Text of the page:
By Bob Blandeburgo
Google Inc. (Nasdaq: GOOG), not satisfied owning the search engine market, yesterday (Wednesday) revealed it is going to assault Microsoft Corp. (Nasdaq: MSFT) on the turf it has dominated for two decades: the operating system (OS).
In a blog posting, the Mountain View, Calif.-based company introduced the Google Chrome Operating System, which shares the same name as the web browser it introduced in September. Google expects the OS to be available in the second half of 2010, and it initially will run on netbooks, or low-cost laptops designed for Internet access. The company is working with multiple manufacturers such as Acer Inc., Hewlett-Packard Co. (NYSE: HPQ) and Toshiba Corp. to bring Chrome OS-backed netbooks to the market, Google said.
No. 1 computer seller H-P told the Dow Jones Newswires that it is "studying" the Chrome OS.
"," said H-P spokeswoman Marlene Somsak.
Dell Inc. (Nasdaq: DELL) is also giving consideration to Chrome OS.
Analysts were mixed on the news.
"There is a possibility that the new OS can break the paradigm Microsoft and Intel created over the past 20 years," aid Yukihiko Shimada, a computer analyst at Mitsubishi UFJ Securities Co. told Bloomberg News. "There is plenty of business opportunity for Google in this market."
However, FBR Capital Markets Corp. (Nasdaq: FCBM) analyst David Hilal said Google could capture some share on the netbook front, but could find it tough to get beyond that.
"I really don't picture Google going upstream to laptop or PC market," he said in an interview with MarketWatch.com. "They may try, but that is a much tougher row to hoe."
Comparing the Chrome OS to its Chrome web browser, Google said it is "going back to the basics and completely redesigning the underlying security architecture of the OS so that users don't have to deal with viruses, malware and security updates. It should just work."
The move represents a natural progression for Google, which for years has been experimenting in applications beyond its search. Its most successful experiment is undoubtedly Gmail, which earlier this week left its beta phase after five years. Since Gmail's inception, the company produced Google Apps, which gives users a central location for calendar, word processing and spreadsheet applications-all of which are compatible with Microsoft Office applications.
Google Apps, a prime example of cloud computing, allows for a more consistent collaboration between users: Instead of emailing attachments, the document will be on a central server where anyone with permission can access edit it within the web browser from any computer.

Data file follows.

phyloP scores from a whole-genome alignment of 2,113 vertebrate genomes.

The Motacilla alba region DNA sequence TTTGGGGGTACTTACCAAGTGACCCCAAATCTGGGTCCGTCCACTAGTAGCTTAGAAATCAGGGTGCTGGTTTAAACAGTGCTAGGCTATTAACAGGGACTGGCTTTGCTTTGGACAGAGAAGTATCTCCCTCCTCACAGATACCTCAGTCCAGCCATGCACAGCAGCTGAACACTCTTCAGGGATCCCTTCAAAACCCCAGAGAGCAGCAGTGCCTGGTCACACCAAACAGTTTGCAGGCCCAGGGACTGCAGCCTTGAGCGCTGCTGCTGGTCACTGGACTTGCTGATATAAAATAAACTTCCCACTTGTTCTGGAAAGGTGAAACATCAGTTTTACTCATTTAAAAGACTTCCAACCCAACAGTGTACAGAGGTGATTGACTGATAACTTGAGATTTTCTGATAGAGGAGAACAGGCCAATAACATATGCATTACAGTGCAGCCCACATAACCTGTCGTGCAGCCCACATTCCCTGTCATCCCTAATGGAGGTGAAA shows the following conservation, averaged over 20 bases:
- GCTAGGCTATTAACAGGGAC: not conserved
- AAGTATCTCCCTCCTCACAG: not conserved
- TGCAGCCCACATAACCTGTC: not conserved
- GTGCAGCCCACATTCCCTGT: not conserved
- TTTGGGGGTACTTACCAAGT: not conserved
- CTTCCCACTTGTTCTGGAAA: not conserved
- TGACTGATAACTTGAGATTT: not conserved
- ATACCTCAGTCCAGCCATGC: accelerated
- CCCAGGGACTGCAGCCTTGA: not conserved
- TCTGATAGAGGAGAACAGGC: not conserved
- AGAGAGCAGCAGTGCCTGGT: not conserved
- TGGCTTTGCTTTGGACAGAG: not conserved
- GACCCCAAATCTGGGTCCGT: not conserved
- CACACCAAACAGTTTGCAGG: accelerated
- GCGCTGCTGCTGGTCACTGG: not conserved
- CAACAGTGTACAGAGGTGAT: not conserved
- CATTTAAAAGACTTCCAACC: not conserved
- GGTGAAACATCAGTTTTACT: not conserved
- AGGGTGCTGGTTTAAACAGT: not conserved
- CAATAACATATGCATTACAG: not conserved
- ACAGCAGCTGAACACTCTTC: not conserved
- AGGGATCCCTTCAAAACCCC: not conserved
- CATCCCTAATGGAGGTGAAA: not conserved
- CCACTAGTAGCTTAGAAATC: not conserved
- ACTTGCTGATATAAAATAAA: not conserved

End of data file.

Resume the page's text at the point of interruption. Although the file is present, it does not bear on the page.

Chrome OS will utilize the same "cloud" that Google Apps is using. For app developers, "the web is the platform," Google said. This will give Chrome OS a competitive advantage over the top three operating systems on the market right now (Windows, MacOS and Linux) because any app that runs in the Chrome OS will also run on the others.
"We hear a lot from our users and their message is clear-computers need to get better," Google said. Whether Google can make an impact on the quality of computers is an entirely different issue. It faces a steep uphill battle against not only Microsoft, but also Apple Inc. (Nasdaq: AAPL), which is slowly eroding Microsoft's commanding lead in the OS market.
Last November, Microsoft's Windows OS market share dropped to 89.6% according to market research firm Net Applications. That marked the first time the OS held less than a 90% share of the market. In May, that share was down to 87.8%, while Apple's MacOS was up to 9.8% from November's 8.9%.
The news of a Google OS could ice its relationship with Apple, where Google Chief Executive Officer Eric Schmidt has a seat on the board of directors. The two companies have already been competing on the mobile phone front with Google's Android OS competing with Apple's iPhone.
In November 2007, when Google announced it would develop the OS for a line of T-Mobile USA Inc. phones, some analysts were surprised that Schmidt would remain on the board of operations at both companies.
In May, The New York Times reported the Federal Trade Commission launched an inquiry into the close ties of the two boards. And now with the Chrome OS news, respected tech site CNET is calling for Schmidt to step down from Apple's board.
When Chrome OS is released, it will mark the third major front in its war with Microsoft. The other two are cloud applications and search.
Microsoft is attempting to chip away at Google's ubiquitous search engine with its newly launched Bing search engine. To a lesser extent, Google competes with Microsoft with its Chrome web browser (which has 1.8% of the market share in May versus Microsoft Internet Explorer's 65.5%) and on the mobile phone front, pitting its Android OS against Windows Mobile.
Chrome OS, an open source project that will have its code readily available for anyone to see-will be free, Google spokesman Eitan Bencuya told Money Morning in an e-mail. This strategy removes an important barrier for many and will likely serve as a funnel to Google's other products and lucrative ads.
Microsoft is set to debut its latest version of Windows, Windows 7 on October 22. Market research firm International Data Corp. (NYSE: IDC) expects Windows 7 to become the dominant OS by 2012.
Shares of Google were boosted 1.48% by the news yesterday, closing at $402.49, up $5.86.
News and Related Story Links:
The Official Google Blog:
Introducing the Google Chrome OS
The Wall Street Journal:
Google to Challenge Microsoft with Operating System
Google to Unveil Operating System to Rival Microsoft
Operating System Market Share
Mr. Schmidt, Step Down from that Board
Microsoft/Google Competition Heats Up
Hot Stocks: Microsoft's Windows 7 Will Win Big Despite a Slow Start